Minister of State for Energy and the Head of the Office of Nuclear
Regulation calling for an indefinite halt to construction work at the new
Hinkley Point C nuclear plant whilst the impact of the Taishan-1 nuclear
accident in China is investigated. T

The Chair of the NFLA Steering Committee, Councillor David Blackburn, has written to Minister Greg Hands and Chief Executive Mark Foy outlining concerns that a radioactive gas leak
at the Taishan 1 reactor in China has uncovered a potentially fatal design
flaw which could have a serious impact on the UK Government’s plans to
permit identical reactors to operate at Hinkley Point C in Somerset and at
Sizewell C in Suffolk. The Hinkley Point and Sizewell projects would both,
like Taishan-1. be equipped with EPRs (short for European Pressurised or
Evolutionary Power Reactors). EPR projects have a history of safety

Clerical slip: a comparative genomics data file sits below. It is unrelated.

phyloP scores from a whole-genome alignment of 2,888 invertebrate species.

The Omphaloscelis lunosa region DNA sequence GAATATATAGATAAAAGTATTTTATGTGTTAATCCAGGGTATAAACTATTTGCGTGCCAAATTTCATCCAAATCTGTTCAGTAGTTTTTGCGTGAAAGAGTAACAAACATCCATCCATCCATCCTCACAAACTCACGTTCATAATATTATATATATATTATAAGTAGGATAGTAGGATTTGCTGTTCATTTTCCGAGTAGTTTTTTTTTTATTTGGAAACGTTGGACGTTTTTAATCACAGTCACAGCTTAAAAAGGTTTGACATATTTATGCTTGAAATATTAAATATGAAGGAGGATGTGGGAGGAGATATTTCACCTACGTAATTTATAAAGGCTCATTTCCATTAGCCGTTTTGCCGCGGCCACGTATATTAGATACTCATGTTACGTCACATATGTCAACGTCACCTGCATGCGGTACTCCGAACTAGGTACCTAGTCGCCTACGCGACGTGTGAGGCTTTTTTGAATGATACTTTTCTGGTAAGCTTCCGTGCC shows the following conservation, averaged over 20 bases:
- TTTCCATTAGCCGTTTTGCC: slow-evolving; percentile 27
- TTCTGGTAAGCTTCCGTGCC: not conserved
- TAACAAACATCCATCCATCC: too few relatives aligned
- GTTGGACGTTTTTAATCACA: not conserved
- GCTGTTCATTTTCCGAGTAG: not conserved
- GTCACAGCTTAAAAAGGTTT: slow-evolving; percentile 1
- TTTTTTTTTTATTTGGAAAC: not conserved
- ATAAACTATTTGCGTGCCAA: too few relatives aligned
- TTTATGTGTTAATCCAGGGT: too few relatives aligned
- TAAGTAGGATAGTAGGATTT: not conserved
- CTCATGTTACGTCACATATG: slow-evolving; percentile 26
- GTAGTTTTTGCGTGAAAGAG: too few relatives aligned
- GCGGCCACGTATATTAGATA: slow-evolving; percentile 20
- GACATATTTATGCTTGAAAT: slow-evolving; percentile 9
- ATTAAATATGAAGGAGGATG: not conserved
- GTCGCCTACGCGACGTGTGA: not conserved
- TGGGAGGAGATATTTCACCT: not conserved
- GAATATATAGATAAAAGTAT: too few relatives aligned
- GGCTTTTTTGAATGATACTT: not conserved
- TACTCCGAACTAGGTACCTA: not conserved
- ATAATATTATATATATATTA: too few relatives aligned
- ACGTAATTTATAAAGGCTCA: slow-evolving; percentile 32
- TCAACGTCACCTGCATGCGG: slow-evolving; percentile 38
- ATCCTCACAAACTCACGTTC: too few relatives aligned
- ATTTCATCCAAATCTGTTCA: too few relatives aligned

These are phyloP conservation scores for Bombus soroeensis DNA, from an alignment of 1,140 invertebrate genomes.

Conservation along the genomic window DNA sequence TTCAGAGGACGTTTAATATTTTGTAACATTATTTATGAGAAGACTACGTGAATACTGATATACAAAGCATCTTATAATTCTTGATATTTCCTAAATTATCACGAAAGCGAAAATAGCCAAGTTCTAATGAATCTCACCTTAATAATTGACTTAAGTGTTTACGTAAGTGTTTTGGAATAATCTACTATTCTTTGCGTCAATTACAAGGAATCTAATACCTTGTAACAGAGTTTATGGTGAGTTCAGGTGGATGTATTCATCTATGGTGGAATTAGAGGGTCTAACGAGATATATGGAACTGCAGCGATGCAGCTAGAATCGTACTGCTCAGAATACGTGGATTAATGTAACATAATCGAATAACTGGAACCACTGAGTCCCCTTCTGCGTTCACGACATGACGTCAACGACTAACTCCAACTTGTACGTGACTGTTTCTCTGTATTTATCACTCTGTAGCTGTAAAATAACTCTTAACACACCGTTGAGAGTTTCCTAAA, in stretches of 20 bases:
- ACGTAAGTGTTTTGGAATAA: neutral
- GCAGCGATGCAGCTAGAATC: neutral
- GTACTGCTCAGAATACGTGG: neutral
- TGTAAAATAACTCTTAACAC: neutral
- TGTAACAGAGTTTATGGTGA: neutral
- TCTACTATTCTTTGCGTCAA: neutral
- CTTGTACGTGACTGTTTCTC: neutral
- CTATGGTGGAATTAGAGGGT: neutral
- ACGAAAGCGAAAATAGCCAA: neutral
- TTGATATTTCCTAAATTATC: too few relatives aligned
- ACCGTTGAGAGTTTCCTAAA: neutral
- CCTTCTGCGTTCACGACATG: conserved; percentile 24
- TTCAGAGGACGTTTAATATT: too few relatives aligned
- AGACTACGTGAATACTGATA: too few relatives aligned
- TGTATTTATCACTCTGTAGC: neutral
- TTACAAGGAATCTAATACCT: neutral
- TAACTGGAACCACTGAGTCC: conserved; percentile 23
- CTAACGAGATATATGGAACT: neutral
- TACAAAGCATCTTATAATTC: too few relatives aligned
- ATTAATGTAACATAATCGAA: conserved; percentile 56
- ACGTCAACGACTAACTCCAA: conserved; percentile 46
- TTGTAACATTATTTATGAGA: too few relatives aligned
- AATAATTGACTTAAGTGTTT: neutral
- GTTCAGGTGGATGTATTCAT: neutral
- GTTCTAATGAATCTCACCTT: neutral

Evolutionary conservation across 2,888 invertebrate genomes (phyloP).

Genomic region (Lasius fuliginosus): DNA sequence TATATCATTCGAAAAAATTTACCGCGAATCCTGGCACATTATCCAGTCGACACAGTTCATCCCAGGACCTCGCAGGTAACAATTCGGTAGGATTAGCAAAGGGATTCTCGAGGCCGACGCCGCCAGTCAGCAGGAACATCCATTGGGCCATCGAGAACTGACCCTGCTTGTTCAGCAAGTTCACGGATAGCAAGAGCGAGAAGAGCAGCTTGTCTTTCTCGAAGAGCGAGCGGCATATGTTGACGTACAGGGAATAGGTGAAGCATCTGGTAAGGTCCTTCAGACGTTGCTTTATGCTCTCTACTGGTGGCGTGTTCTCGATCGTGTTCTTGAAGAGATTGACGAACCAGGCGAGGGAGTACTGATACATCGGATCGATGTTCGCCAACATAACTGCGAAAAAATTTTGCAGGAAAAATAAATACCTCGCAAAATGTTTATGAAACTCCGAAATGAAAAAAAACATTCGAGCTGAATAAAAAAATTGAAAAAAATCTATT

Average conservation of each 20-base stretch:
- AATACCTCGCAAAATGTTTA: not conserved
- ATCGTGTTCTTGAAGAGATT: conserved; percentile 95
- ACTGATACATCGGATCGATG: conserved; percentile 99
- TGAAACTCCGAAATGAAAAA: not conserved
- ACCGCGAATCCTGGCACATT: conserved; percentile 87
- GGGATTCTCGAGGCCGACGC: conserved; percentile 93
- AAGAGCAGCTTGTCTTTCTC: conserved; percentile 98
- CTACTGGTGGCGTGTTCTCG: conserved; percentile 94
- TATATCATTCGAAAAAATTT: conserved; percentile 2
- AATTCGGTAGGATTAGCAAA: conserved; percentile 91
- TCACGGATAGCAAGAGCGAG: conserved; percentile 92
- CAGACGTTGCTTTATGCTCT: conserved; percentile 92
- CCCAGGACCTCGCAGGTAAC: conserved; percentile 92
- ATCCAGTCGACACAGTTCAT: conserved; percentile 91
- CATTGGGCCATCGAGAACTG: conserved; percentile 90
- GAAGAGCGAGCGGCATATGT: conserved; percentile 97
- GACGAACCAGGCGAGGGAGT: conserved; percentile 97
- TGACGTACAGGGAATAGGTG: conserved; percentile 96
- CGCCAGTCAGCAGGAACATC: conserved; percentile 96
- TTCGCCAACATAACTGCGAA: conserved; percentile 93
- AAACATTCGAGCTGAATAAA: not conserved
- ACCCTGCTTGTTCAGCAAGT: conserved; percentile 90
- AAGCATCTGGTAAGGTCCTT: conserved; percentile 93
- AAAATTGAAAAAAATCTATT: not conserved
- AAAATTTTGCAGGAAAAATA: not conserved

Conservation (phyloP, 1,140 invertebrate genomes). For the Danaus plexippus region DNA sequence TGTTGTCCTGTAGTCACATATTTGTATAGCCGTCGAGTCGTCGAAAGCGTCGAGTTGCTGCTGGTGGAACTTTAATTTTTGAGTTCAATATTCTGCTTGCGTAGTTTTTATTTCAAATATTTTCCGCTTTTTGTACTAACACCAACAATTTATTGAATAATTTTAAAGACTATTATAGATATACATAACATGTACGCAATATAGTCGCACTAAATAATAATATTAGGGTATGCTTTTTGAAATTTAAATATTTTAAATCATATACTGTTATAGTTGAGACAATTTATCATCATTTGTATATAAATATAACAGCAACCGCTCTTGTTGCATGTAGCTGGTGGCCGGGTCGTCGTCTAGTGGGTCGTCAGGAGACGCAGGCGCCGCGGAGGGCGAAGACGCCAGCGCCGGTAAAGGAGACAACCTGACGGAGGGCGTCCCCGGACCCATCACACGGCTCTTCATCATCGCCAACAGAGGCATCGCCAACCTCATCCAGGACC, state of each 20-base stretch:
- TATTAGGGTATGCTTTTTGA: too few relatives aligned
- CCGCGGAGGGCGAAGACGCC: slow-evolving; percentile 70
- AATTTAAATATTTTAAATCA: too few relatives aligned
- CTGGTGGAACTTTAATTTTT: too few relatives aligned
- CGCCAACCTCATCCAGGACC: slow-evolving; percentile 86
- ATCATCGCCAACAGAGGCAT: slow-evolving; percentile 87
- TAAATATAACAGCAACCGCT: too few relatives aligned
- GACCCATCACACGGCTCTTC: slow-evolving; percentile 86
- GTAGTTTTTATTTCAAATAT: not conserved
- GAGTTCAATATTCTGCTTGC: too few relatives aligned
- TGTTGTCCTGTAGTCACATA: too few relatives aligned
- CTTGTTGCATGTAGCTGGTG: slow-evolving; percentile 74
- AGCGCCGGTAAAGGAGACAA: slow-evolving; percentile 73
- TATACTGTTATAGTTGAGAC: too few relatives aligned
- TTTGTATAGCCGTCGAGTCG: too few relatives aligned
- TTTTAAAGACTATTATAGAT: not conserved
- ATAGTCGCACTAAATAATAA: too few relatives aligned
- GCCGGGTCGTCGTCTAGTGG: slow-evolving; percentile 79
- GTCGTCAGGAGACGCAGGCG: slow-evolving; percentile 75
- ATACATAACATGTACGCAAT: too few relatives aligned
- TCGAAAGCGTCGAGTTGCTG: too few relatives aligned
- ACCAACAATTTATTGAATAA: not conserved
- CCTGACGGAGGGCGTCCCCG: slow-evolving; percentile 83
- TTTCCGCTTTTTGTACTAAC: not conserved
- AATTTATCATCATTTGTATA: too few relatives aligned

concerns, massive delays and huge cost overruns. Although the Hinkley Point
C is planned to come on line in 2026, plants at Olkiluoto 3 in Finland and
Flammaville 3 in France are now 13 and 11 years behind schedule
respectively. Sizewell is still awaiting final government authorisation.

 NFLA 13th Dec 2021

December 16, 2021 Posted by | politics, safety, UK | Leave a comment

 Radionuclides found from Hinkley nuclear mud Bristol Channel Citizens Radiation Survey .


 Radionuclides found…! Bristol Channel Citizens Radiation Survey, Tim Deere-Jones, Stop Hinkley C. A new survey has concluded the spread of man-made radioactivity from reactor discharges into the Bristol Channel is far more extensive and widespread than previously reported.

The research has also detected a high concentration of radioactivity in Splott Bay, which could be linked to the controversial dumping of dredged waste off the Cardiff coast in 2018.The survey was undertaken over the summer by groups from both sides of the Bristol Channel after EDF Energy refused to carry